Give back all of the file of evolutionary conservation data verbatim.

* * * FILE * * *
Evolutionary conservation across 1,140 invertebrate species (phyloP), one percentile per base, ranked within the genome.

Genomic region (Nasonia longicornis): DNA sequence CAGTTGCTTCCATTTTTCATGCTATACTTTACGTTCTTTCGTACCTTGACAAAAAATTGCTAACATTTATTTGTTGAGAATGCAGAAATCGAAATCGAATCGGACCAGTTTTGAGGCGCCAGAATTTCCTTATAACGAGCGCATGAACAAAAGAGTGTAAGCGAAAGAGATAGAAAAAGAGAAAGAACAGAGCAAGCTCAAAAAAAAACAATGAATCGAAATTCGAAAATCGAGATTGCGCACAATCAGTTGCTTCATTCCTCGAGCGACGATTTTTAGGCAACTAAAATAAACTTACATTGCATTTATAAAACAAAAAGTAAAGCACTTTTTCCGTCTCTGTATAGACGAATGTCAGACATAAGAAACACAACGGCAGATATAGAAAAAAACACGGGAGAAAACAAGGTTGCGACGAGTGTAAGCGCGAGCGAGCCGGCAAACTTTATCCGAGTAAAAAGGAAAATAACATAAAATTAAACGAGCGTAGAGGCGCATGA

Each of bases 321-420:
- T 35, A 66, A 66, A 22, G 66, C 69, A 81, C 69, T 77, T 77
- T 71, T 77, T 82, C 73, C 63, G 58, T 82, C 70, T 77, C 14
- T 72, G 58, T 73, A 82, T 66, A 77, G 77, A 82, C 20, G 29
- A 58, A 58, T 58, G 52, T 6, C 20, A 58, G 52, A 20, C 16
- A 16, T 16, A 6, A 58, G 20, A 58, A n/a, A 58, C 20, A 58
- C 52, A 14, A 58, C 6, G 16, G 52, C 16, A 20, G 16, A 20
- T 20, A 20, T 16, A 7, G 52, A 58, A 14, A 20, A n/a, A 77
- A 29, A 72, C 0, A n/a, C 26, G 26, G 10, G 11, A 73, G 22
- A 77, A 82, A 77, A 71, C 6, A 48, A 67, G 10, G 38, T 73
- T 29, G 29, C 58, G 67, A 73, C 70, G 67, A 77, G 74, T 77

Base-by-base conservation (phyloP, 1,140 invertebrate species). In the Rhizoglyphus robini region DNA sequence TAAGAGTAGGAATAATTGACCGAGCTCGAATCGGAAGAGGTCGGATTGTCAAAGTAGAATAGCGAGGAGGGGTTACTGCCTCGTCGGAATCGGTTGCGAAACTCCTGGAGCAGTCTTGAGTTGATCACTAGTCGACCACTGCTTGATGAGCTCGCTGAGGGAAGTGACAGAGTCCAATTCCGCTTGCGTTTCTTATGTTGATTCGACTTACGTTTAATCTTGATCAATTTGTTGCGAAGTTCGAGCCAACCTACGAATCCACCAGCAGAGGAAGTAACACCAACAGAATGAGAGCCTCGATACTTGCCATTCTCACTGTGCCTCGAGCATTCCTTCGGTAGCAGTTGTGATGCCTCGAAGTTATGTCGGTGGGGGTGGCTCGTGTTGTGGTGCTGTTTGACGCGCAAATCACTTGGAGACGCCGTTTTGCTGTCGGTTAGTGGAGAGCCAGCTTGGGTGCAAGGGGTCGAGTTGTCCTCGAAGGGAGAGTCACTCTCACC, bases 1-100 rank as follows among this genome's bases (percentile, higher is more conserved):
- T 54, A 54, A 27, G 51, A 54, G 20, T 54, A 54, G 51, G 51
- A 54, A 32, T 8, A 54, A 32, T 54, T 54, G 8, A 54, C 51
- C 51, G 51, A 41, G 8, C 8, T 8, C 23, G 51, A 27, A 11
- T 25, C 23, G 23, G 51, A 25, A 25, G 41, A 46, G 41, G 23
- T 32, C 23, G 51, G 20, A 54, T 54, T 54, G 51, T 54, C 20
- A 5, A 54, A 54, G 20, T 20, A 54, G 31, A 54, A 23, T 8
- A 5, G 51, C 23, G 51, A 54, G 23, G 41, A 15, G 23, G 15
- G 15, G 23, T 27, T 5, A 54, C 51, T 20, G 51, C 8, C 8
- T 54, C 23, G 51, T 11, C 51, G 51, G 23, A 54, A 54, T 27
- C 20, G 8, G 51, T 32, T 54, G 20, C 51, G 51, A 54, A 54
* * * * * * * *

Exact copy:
Evolutionary conservation across 1,140 invertebrate species (phyloP), one percentile per base, ranked within the genome.

Genomic region (Nasonia longicornis): DNA sequence CAGTTGCTTCCATTTTTCATGCTATACTTTACGTTCTTTCGTACCTTGACAAAAAATTGCTAACATTTATTTGTTGAGAATGCAGAAATCGAAATCGAATCGGACCAGTTTTGAGGCGCCAGAATTTCCTTATAACGAGCGCATGAACAAAAGAGTGTAAGCGAAAGAGATAGAAAAAGAGAAAGAACAGAGCAAGCTCAAAAAAAAACAATGAATCGAAATTCGAAAATCGAGATTGCGCACAATCAGTTGCTTCATTCCTCGAGCGACGATTTTTAGGCAACTAAAATAAACTTACATTGCATTTATAAAACAAAAAGTAAAGCACTTTTTCCGTCTCTGTATAGACGAATGTCAGACATAAGAAACACAACGGCAGATATAGAAAAAAACACGGGAGAAAACAAGGTTGCGACGAGTGTAAGCGCGAGCGAGCCGGCAAACTTTATCCGAGTAAAAAGGAAAATAACATAAAATTAAACGAGCGTAGAGGCGCATGA

Each of bases 321-420:
- T 35, A 66, A 66, A 22, G 66, C 69, A 81, C 69, T 77, T 77
- T 71, T 77, T 82, C 73, C 63, G 58, T 82, C 70, T 77, C 14
- T 72, G 58, T 73, A 82, T 66, A 77, G 77, A 82, C 20, G 29
- A 58, A 58, T 58, G 52, T 6, C 20, A 58, G 52, A 20, C 16
- A 16, T 16, A 6, A 58, G 20, A 58, A n/a, A 58, C 20, A 58
- C 52, A 14, A 58, C 6, G 16, G 52, C 16, A 20, G 16, A 20
- T 20, A 20, T 16, A 7, G 52, A 58, A 14, A 20, A n/a, A 77
- A 29, A 72, C 0, A n/a, C 26, G 26, G 10, G 11, A 73, G 22
- A 77, A 82, A 77, A 71, C 6, A 48, A 67, G 10, G 38, T 73
- T 29, G 29, C 58, G 67, A 73, C 70, G 67, A 77, G 74, T 77

Base-by-base conservation (phyloP, 1,140 invertebrate species). In the Rhizoglyphus robini region DNA sequence TAAGAGTAGGAATAATTGACCGAGCTCGAATCGGAAGAGGTCGGATTGTCAAAGTAGAATAGCGAGGAGGGGTTACTGCCTCGTCGGAATCGGTTGCGAAACTCCTGGAGCAGTCTTGAGTTGATCACTAGTCGACCACTGCTTGATGAGCTCGCTGAGGGAAGTGACAGAGTCCAATTCCGCTTGCGTTTCTTATGTTGATTCGACTTACGTTTAATCTTGATCAATTTGTTGCGAAGTTCGAGCCAACCTACGAATCCACCAGCAGAGGAAGTAACACCAACAGAATGAGAGCCTCGATACTTGCCATTCTCACTGTGCCTCGAGCATTCCTTCGGTAGCAGTTGTGATGCCTCGAAGTTATGTCGGTGGGGGTGGCTCGTGTTGTGGTGCTGTTTGACGCGCAAATCACTTGGAGACGCCGTTTTGCTGTCGGTTAGTGGAGAGCCAGCTTGGGTGCAAGGGGTCGAGTTGTCCTCGAAGGGAGAGTCACTCTCACC, bases 1-100 rank as follows among this genome's bases (percentile, higher is more conserved):
- T 54, A 54, A 27, G 51, A 54, G 20, T 54, A 54, G 51, G 51
- A 54, A 32, T 8, A 54, A 32, T 54, T 54, G 8, A 54, C 51
- C 51, G 51, A 41, G 8, C 8, T 8, C 23, G 51, A 27, A 11
- T 25, C 23, G 23, G 51, A 25, A 25, G 41, A 46, G 41, G 23
- T 32, C 23, G 51, G 20, A 54, T 54, T 54, G 51, T 54, C 20
- A 5, A 54, A 54, G 20, T 20, A 54, G 31, A 54, A 23, T 8
- A 5, G 51, C 23, G 51, A 54, G 23, G 41, A 15, G 23, G 15
- G 15, G 23, T 27, T 5, A 54, C 51, T 20, G 51, C 8, C 8
- T 54, C 23, G 51, T 11, C 51, G 51, G 23, A 54, A 54, T 27
- C 20, G 8, G 51, T 32, T 54, G 20, C 51, G 51, A 54, A 54